ECONOMY

Christodoulakis calls for a ‘contract of trust’ with labor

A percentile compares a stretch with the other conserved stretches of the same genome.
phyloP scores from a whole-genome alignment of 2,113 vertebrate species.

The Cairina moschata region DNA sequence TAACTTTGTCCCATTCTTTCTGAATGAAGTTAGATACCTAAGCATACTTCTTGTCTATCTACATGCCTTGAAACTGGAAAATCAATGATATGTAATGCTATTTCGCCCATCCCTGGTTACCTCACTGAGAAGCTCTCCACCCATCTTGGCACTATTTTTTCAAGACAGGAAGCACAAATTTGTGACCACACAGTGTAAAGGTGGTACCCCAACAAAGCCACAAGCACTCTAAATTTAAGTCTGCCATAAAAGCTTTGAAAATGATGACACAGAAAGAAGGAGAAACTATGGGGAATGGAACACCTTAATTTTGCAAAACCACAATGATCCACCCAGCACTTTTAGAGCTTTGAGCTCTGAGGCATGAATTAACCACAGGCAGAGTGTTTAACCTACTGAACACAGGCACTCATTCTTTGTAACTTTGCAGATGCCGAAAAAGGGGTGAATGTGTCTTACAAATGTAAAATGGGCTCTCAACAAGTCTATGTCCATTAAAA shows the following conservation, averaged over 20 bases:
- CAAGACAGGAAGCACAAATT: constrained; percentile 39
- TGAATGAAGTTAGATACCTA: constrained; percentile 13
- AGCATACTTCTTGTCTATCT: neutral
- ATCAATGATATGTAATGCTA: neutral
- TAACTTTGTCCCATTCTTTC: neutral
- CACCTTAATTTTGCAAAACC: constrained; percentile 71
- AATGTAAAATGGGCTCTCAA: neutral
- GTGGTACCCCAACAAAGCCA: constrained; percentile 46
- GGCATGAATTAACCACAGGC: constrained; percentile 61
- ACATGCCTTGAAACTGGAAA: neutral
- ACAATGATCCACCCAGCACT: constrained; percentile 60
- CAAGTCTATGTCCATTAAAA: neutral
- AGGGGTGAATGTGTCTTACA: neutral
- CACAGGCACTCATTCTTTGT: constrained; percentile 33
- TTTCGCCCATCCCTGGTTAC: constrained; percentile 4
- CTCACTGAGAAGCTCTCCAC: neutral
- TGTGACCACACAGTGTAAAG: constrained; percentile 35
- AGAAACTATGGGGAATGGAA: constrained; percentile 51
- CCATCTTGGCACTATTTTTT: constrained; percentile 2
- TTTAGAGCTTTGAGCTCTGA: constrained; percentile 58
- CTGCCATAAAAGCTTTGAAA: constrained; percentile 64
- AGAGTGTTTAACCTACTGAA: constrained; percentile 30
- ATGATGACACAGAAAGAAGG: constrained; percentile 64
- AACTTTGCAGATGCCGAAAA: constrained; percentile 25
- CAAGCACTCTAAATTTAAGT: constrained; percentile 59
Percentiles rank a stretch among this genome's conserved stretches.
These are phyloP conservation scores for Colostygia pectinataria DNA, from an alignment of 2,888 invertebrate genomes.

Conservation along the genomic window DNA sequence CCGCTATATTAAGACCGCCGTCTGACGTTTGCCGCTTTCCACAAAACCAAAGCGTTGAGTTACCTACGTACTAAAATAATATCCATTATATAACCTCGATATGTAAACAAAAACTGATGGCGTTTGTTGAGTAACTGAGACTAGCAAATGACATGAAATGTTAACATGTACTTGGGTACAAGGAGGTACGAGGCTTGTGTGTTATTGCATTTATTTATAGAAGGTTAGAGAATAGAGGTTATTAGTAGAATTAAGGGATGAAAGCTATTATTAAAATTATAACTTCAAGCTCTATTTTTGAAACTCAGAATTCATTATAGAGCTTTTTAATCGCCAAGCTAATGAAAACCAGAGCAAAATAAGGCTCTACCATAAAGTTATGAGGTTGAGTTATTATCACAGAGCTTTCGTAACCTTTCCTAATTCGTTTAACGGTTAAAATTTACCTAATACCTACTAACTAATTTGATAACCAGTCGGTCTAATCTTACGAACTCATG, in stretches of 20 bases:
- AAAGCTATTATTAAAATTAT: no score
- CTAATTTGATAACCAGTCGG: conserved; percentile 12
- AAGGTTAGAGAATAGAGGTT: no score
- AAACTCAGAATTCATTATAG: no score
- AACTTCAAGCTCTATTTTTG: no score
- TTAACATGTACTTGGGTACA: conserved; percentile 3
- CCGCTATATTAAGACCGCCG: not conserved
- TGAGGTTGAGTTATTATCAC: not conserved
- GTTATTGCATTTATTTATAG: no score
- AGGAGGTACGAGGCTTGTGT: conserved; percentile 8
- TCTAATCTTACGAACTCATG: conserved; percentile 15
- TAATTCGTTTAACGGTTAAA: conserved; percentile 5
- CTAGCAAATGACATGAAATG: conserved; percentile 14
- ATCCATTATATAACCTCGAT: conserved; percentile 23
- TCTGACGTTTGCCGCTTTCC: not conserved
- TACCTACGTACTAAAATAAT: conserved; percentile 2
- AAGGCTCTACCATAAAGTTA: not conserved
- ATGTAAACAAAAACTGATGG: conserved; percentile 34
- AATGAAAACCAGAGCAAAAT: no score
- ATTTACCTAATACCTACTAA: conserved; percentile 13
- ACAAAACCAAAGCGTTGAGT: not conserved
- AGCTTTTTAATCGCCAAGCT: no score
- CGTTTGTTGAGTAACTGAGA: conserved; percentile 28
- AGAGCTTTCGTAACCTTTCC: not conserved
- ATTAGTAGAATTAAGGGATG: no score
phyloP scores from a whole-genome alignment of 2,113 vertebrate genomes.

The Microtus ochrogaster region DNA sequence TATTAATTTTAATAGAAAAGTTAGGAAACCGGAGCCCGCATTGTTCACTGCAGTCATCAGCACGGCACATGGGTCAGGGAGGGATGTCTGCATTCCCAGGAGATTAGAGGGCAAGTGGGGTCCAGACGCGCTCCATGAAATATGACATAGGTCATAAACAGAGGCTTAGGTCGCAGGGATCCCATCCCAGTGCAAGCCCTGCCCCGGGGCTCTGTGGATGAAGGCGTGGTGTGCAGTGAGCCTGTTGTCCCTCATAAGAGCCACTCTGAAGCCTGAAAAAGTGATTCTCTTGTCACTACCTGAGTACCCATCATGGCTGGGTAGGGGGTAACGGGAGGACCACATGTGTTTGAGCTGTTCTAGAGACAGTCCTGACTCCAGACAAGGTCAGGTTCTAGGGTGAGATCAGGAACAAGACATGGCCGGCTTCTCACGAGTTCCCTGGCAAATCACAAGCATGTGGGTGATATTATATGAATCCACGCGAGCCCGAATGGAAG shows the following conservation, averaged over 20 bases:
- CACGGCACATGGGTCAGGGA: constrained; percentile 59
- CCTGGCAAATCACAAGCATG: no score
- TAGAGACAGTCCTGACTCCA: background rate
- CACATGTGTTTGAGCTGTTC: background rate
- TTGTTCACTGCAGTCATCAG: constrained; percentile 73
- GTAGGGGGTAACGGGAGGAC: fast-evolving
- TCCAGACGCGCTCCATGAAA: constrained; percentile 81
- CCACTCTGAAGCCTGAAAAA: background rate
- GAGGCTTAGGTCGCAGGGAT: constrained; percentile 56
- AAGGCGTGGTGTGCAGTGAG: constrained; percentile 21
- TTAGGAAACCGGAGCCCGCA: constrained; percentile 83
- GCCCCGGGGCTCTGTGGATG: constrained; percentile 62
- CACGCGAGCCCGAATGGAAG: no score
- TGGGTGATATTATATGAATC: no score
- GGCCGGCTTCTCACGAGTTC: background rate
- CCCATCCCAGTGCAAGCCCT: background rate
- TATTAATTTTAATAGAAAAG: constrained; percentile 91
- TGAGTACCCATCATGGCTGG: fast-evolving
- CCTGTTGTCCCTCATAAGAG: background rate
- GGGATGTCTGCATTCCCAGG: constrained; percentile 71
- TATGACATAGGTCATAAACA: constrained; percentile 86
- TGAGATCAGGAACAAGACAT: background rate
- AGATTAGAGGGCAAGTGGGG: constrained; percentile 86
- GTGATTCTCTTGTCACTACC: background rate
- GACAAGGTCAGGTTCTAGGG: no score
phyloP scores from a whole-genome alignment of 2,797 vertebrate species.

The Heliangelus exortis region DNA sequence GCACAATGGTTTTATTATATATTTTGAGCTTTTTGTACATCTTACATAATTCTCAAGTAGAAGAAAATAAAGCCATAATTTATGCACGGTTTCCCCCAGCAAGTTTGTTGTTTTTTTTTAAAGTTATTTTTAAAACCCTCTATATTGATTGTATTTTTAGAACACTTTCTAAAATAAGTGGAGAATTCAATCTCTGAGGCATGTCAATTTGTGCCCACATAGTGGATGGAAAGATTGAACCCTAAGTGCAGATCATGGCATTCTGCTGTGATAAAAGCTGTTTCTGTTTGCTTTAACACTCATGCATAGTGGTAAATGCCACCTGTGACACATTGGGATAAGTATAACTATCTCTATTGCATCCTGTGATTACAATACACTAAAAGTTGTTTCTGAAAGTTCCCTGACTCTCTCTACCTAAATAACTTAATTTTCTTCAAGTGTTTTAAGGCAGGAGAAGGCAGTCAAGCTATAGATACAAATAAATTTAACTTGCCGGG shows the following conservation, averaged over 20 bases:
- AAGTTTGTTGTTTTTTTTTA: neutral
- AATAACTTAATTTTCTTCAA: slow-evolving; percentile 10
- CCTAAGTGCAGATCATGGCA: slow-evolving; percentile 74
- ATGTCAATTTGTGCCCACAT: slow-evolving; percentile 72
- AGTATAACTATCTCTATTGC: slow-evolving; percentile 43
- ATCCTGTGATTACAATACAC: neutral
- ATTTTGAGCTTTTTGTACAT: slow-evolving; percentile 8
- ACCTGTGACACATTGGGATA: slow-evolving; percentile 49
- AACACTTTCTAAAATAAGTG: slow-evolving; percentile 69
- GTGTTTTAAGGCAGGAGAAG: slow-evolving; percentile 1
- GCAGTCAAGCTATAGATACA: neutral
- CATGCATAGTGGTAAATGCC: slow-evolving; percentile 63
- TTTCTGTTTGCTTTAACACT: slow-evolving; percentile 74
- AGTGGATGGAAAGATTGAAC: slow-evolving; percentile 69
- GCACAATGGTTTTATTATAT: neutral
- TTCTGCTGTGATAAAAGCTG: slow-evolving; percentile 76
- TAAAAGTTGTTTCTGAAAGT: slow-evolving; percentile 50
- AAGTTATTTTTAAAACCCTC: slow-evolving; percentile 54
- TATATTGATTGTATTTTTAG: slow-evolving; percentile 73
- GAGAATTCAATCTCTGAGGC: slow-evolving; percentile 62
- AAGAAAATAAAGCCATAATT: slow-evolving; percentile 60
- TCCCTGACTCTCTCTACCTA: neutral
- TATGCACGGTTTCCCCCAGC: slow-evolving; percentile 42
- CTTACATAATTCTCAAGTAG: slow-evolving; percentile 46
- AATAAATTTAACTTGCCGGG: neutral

Economy and Finance Minister Nikos Christodoulakis called for «a contract of trust» between the government and the unions on questions of the economy, growth and employment, as the government prepares to focus on the four crucial issues of tax reform, the European Union-subsidized Community Support Framework III investment plan, the National Plan for Employment and social security reform. «The participation of workers is a prerequisite for sustainable growth,» he said after a meeting at the General Confederation of Greek Workers (GSEE). Christodoulakis noted that Greece’s growth rate is currently three times the EU average, but surplus budgets will be required in coming years due to the high public debt, which may be the highest in the Union, but is also the fastest falling. He said that between 1994 and 2001 the purchasing power of Greeks had risen from 65 percent of the EU average to 73 percent, and labor productivity from 74 percent to 84 percent. The Greek average wage reached 81 percent of the EU average last year. Inflation was near the EU average and would approach it further this year, he said. The rekindling of upward price movements in January was temporary and largely due to adverse weather conditions. Referring to social security reform, probably the hottest potato in the government’s hands, Christodoulakis said this should take into account both social and growth considerations. It must originate in dialogue but also have a definitive fiscal dimension, be linked to the growth of businesses and also be in line with the systems of other EU partners. He said the reform would be judged in terms of the confidence which new entrants to the system would show and that a progressive government had no right to postpone the necessary changes. Entrepreneurship Speaking in Parliament during the debate on his recently unveiled bill on measures to boost entrepreneurship, Christodoulakis said that these were aimed at creating strong and modern firms of a large enough size to be able to stand on their own in the competitive European markets. He announced that a bill on corporate government to be tabled soon will provide for the separation of auditing procedures from those of internal control, which will, in turn, boost the credibility of firms’ financial data and guarantees to investors. Countering criticism that the entrepreneurship bill provides for a 50-percent tax break on expenses for specialized research and technology equipment only for large firms, Christodoulakis pointed out that a framework of tax incentives was already in place for small and mid-sized firms. He also dismissed fears that the promotion of mergers would lead to losses in tax revenue, as larger firms would be better placed to boost profitability and therefore pay more taxes. Negotiations with the third bidder on the list, Integrated Airline Solutions, were suspended on Friday after it failed to meet a deadline for the provision of financial guarantees.